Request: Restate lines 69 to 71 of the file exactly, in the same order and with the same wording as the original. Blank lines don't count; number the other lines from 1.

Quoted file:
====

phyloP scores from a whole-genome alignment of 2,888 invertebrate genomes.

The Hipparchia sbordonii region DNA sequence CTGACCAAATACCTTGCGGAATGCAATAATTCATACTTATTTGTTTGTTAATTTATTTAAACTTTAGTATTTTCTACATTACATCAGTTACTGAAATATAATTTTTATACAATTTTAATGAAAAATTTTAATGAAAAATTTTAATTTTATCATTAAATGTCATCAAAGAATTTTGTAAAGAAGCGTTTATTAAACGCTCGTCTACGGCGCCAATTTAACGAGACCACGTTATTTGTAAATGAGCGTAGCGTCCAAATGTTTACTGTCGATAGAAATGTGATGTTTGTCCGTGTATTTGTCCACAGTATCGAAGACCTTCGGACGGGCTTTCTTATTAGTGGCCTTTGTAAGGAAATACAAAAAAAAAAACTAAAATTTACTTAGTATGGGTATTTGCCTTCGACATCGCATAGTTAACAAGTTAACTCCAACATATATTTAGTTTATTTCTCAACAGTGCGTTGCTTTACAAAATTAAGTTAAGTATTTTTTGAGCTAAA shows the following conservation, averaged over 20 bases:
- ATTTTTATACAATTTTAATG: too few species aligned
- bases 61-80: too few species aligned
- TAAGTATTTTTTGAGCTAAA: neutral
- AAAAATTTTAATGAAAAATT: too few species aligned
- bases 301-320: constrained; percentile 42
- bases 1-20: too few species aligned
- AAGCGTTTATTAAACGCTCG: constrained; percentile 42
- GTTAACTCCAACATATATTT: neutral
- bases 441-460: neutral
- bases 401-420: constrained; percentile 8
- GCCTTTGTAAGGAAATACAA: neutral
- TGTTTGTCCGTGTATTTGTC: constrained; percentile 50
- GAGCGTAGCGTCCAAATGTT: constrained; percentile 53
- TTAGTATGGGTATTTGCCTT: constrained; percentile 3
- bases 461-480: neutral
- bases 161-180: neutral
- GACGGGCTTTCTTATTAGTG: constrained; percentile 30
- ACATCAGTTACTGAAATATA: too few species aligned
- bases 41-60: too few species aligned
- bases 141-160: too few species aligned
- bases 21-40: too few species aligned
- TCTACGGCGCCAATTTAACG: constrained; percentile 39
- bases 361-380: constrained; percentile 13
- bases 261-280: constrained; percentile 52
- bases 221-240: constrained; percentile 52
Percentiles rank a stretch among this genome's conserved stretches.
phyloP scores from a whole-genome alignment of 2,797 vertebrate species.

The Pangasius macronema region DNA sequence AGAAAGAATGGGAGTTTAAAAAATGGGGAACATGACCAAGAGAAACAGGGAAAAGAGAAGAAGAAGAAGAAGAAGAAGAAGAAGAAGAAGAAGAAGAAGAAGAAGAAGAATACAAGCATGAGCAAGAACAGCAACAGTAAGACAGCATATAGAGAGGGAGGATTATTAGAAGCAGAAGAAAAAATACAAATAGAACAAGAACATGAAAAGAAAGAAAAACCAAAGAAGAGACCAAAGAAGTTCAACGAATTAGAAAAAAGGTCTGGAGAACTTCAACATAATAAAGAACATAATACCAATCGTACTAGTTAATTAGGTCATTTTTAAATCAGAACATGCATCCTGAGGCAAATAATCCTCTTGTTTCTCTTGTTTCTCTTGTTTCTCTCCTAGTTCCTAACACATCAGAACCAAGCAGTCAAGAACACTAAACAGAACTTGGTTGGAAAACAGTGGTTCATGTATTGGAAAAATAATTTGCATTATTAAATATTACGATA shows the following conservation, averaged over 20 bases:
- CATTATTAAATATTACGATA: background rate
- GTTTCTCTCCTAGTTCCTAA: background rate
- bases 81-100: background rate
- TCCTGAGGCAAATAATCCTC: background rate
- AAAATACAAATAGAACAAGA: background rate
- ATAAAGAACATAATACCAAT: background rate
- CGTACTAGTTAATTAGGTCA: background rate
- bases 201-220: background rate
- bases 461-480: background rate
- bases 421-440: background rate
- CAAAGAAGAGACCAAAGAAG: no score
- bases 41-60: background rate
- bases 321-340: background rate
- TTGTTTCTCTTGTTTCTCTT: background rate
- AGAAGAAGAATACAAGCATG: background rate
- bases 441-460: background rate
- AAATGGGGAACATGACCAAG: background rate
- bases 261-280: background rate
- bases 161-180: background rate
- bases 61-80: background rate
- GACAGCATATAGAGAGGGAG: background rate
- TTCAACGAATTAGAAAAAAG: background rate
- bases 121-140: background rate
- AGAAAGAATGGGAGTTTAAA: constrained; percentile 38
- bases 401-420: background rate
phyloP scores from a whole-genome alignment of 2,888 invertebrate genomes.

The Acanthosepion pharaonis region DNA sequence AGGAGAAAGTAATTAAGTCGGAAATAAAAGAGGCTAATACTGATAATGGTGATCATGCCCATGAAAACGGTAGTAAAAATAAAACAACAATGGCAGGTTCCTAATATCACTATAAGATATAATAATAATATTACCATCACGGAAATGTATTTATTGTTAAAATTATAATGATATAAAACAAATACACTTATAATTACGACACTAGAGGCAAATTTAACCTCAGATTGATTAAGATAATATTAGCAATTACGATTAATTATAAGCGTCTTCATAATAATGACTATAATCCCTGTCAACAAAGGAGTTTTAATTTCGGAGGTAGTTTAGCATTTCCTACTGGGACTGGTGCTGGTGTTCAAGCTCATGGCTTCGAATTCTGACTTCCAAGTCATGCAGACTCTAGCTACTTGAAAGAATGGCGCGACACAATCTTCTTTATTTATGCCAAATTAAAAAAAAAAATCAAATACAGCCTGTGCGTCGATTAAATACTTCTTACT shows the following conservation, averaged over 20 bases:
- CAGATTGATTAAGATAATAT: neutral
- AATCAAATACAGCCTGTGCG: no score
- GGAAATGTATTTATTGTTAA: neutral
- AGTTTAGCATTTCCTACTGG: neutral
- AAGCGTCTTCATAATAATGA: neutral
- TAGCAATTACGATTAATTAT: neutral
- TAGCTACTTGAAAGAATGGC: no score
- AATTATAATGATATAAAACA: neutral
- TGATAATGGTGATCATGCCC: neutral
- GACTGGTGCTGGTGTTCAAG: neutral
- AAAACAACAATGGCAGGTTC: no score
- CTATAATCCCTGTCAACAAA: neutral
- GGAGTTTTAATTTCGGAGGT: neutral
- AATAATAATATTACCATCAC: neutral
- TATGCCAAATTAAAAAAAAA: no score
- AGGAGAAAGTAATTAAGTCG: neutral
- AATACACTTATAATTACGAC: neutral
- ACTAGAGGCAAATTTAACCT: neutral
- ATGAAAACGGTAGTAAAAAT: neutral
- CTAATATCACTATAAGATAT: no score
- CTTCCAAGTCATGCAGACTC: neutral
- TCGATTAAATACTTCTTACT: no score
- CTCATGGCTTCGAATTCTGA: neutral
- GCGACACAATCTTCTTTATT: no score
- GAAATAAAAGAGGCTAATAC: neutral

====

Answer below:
- CTATAATCCCTGTCAACAAA: neutral
- GGAGTTTTAATTTCGGAGGT: neutral
- AATAATAATATTACCATCAC: neutral